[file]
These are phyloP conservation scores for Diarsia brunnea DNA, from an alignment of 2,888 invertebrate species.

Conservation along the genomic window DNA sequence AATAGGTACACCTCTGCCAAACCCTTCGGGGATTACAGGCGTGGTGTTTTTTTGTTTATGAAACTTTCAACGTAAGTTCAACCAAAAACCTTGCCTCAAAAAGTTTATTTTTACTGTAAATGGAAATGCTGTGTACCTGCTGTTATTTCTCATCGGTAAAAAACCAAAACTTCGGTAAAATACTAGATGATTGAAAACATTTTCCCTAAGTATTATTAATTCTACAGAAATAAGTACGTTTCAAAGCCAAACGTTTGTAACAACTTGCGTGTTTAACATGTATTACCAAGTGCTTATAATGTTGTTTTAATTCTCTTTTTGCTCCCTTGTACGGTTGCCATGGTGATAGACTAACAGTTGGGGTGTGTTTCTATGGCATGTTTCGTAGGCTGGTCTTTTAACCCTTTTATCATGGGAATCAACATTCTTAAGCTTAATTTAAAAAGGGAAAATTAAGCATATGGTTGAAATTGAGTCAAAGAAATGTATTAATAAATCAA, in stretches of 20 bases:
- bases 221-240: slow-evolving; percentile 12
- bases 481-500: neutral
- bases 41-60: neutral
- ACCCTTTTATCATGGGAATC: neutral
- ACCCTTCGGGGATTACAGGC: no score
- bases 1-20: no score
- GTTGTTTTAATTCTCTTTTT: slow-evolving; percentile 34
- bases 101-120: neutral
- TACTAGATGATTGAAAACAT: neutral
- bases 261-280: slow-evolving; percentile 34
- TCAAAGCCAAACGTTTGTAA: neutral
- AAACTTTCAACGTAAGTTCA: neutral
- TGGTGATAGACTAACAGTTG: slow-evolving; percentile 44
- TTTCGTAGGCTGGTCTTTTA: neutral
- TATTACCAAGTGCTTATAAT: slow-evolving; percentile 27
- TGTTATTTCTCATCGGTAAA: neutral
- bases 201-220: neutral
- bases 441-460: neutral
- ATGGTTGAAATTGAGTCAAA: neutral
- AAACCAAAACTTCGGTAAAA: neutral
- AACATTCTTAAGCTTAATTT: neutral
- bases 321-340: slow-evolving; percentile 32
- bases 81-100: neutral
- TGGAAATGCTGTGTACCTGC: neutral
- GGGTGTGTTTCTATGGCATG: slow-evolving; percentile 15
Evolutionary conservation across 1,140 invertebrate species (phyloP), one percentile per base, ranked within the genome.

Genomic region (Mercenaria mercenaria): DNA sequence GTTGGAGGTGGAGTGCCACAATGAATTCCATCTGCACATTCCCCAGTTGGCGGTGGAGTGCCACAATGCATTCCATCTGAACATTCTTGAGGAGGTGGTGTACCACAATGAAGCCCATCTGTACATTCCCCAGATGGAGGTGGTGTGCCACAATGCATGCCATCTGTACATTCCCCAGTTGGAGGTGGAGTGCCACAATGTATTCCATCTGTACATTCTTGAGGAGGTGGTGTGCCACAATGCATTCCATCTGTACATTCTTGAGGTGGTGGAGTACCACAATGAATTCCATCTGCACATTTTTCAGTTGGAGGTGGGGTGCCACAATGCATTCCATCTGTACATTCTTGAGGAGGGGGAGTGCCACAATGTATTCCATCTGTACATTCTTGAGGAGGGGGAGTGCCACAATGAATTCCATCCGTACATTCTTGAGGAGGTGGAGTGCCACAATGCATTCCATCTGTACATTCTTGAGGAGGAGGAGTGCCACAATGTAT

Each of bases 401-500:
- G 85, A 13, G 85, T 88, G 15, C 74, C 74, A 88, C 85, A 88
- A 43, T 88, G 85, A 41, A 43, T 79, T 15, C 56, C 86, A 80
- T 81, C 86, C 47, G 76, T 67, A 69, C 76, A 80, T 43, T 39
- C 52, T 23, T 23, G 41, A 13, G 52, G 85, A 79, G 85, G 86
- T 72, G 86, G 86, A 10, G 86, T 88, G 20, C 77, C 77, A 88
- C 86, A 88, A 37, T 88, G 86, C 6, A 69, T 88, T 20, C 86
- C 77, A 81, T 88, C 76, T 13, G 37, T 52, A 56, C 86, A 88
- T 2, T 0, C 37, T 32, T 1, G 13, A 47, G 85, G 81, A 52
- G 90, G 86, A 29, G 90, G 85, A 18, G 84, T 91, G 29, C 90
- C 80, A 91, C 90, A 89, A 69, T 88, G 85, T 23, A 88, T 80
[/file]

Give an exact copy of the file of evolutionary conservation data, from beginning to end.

These are phyloP conservation scores for Diarsia brunnea DNA, from an alignment of 2,888 invertebrate species.

Conservation along the genomic window DNA sequence AATAGGTACACCTCTGCCAAACCCTTCGGGGATTACAGGCGTGGTGTTTTTTTGTTTATGAAACTTTCAACGTAAGTTCAACCAAAAACCTTGCCTCAAAAAGTTTATTTTTACTGTAAATGGAAATGCTGTGTACCTGCTGTTATTTCTCATCGGTAAAAAACCAAAACTTCGGTAAAATACTAGATGATTGAAAACATTTTCCCTAAGTATTATTAATTCTACAGAAATAAGTACGTTTCAAAGCCAAACGTTTGTAACAACTTGCGTGTTTAACATGTATTACCAAGTGCTTATAATGTTGTTTTAATTCTCTTTTTGCTCCCTTGTACGGTTGCCATGGTGATAGACTAACAGTTGGGGTGTGTTTCTATGGCATGTTTCGTAGGCTGGTCTTTTAACCCTTTTATCATGGGAATCAACATTCTTAAGCTTAATTTAAAAAGGGAAAATTAAGCATATGGTTGAAATTGAGTCAAAGAAATGTATTAATAAATCAA, in stretches of 20 bases:
- bases 221-240: slow-evolving; percentile 12
- bases 481-500: neutral
- bases 41-60: neutral
- ACCCTTTTATCATGGGAATC: neutral
- ACCCTTCGGGGATTACAGGC: no score
- bases 1-20: no score
- GTTGTTTTAATTCTCTTTTT: slow-evolving; percentile 34
- bases 101-120: neutral
- TACTAGATGATTGAAAACAT: neutral
- bases 261-280: slow-evolving; percentile 34
- TCAAAGCCAAACGTTTGTAA: neutral
- AAACTTTCAACGTAAGTTCA: neutral
- TGGTGATAGACTAACAGTTG: slow-evolving; percentile 44
- TTTCGTAGGCTGGTCTTTTA: neutral
- TATTACCAAGTGCTTATAAT: slow-evolving; percentile 27
- TGTTATTTCTCATCGGTAAA: neutral
- bases 201-220: neutral
- bases 441-460: neutral
- ATGGTTGAAATTGAGTCAAA: neutral
- AAACCAAAACTTCGGTAAAA: neutral
- AACATTCTTAAGCTTAATTT: neutral
- bases 321-340: slow-evolving; percentile 32
- bases 81-100: neutral
- TGGAAATGCTGTGTACCTGC: neutral
- GGGTGTGTTTCTATGGCATG: slow-evolving; percentile 15
Evolutionary conservation across 1,140 invertebrate species (phyloP), one percentile per base, ranked within the genome.

Genomic region (Mercenaria mercenaria): DNA sequence GTTGGAGGTGGAGTGCCACAATGAATTCCATCTGCACATTCCCCAGTTGGCGGTGGAGTGCCACAATGCATTCCATCTGAACATTCTTGAGGAGGTGGTGTACCACAATGAAGCCCATCTGTACATTCCCCAGATGGAGGTGGTGTGCCACAATGCATGCCATCTGTACATTCCCCAGTTGGAGGTGGAGTGCCACAATGTATTCCATCTGTACATTCTTGAGGAGGTGGTGTGCCACAATGCATTCCATCTGTACATTCTTGAGGTGGTGGAGTACCACAATGAATTCCATCTGCACATTTTTCAGTTGGAGGTGGGGTGCCACAATGCATTCCATCTGTACATTCTTGAGGAGGGGGAGTGCCACAATGTATTCCATCTGTACATTCTTGAGGAGGGGGAGTGCCACAATGAATTCCATCCGTACATTCTTGAGGAGGTGGAGTGCCACAATGCATTCCATCTGTACATTCTTGAGGAGGAGGAGTGCCACAATGTAT

Each of bases 401-500:
- G 85, A 13, G 85, T 88, G 15, C 74, C 74, A 88, C 85, A 88
- A 43, T 88, G 85, A 41, A 43, T 79, T 15, C 56, C 86, A 80
- T 81, C 86, C 47, G 76, T 67, A 69, C 76, A 80, T 43, T 39
- C 52, T 23, T 23, G 41, A 13, G 52, G 85, A 79, G 85, G 86
- T 72, G 86, G 86, A 10, G 86, T 88, G 20, C 77, C 77, A 88
- C 86, A 88, A 37, T 88, G 86, C 6, A 69, T 88, T 20, C 86
- C 77, A 81, T 88, C 76, T 13, G 37, T 52, A 56, C 86, A 88
- T 2, T 0, C 37, T 32, T 1, G 13, A 47, G 85, G 81, A 52
- G 90, G 86, A 29, G 90, G 85, A 18, G 84, T 91, G 29, C 90
- C 80, A 91, C 90, A 89, A 69, T 88, G 85, T 23, A 88, T 80